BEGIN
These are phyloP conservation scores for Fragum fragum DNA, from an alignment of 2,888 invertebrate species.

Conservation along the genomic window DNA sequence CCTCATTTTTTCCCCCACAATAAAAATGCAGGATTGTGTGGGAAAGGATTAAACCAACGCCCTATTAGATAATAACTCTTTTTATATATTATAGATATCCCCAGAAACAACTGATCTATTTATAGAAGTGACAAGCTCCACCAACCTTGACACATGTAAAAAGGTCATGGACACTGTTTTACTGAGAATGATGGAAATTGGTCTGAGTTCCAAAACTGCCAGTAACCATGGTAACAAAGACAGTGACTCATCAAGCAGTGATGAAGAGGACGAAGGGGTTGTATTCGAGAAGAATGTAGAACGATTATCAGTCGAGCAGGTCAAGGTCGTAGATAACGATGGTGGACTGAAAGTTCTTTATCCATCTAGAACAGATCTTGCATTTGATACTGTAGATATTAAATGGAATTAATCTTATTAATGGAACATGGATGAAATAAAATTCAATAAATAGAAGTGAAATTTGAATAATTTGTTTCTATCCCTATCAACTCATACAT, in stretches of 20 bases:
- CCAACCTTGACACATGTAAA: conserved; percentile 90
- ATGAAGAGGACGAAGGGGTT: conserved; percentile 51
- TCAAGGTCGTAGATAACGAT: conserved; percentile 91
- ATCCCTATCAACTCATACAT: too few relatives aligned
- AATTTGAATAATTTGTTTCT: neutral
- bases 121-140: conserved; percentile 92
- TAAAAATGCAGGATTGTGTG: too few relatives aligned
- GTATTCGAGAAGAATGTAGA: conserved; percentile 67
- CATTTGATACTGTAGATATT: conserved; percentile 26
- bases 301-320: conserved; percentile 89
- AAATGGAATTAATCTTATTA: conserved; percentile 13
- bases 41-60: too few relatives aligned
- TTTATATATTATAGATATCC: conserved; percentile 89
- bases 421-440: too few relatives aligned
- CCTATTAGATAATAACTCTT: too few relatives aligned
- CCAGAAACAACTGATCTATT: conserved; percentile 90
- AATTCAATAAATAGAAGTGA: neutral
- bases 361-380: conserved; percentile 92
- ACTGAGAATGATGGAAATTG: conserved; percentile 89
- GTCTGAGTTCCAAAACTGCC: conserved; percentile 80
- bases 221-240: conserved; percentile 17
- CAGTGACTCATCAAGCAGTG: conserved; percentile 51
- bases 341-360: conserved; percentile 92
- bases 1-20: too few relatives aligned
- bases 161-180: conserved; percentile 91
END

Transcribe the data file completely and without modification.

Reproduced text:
These are phyloP conservation scores for Fragum fragum DNA, from an alignment of 2,888 invertebrate species.

Conservation along the genomic window DNA sequence CCTCATTTTTTCCCCCACAATAAAAATGCAGGATTGTGTGGGAAAGGATTAAACCAACGCCCTATTAGATAATAACTCTTTTTATATATTATAGATATCCCCAGAAACAACTGATCTATTTATAGAAGTGACAAGCTCCACCAACCTTGACACATGTAAAAAGGTCATGGACACTGTTTTACTGAGAATGATGGAAATTGGTCTGAGTTCCAAAACTGCCAGTAACCATGGTAACAAAGACAGTGACTCATCAAGCAGTGATGAAGAGGACGAAGGGGTTGTATTCGAGAAGAATGTAGAACGATTATCAGTCGAGCAGGTCAAGGTCGTAGATAACGATGGTGGACTGAAAGTTCTTTATCCATCTAGAACAGATCTTGCATTTGATACTGTAGATATTAAATGGAATTAATCTTATTAATGGAACATGGATGAAATAAAATTCAATAAATAGAAGTGAAATTTGAATAATTTGTTTCTATCCCTATCAACTCATACAT, in stretches of 20 bases:
- CCAACCTTGACACATGTAAA: conserved; percentile 90
- ATGAAGAGGACGAAGGGGTT: conserved; percentile 51
- TCAAGGTCGTAGATAACGAT: conserved; percentile 91
- ATCCCTATCAACTCATACAT: too few relatives aligned
- AATTTGAATAATTTGTTTCT: neutral
- bases 121-140: conserved; percentile 92
- TAAAAATGCAGGATTGTGTG: too few relatives aligned
- GTATTCGAGAAGAATGTAGA: conserved; percentile 67
- CATTTGATACTGTAGATATT: conserved; percentile 26
- bases 301-320: conserved; percentile 89
- AAATGGAATTAATCTTATTA: conserved; percentile 13
- bases 41-60: too few relatives aligned
- TTTATATATTATAGATATCC: conserved; percentile 89
- bases 421-440: too few relatives aligned
- CCTATTAGATAATAACTCTT: too few relatives aligned
- CCAGAAACAACTGATCTATT: conserved; percentile 90
- AATTCAATAAATAGAAGTGA: neutral
- bases 361-380: conserved; percentile 92
- ACTGAGAATGATGGAAATTG: conserved; percentile 89
- GTCTGAGTTCCAAAACTGCC: conserved; percentile 80
- bases 221-240: conserved; percentile 17
- CAGTGACTCATCAAGCAGTG: conserved; percentile 51
- bases 341-360: conserved; percentile 92
- bases 1-20: too few relatives aligned
- bases 161-180: conserved; percentile 91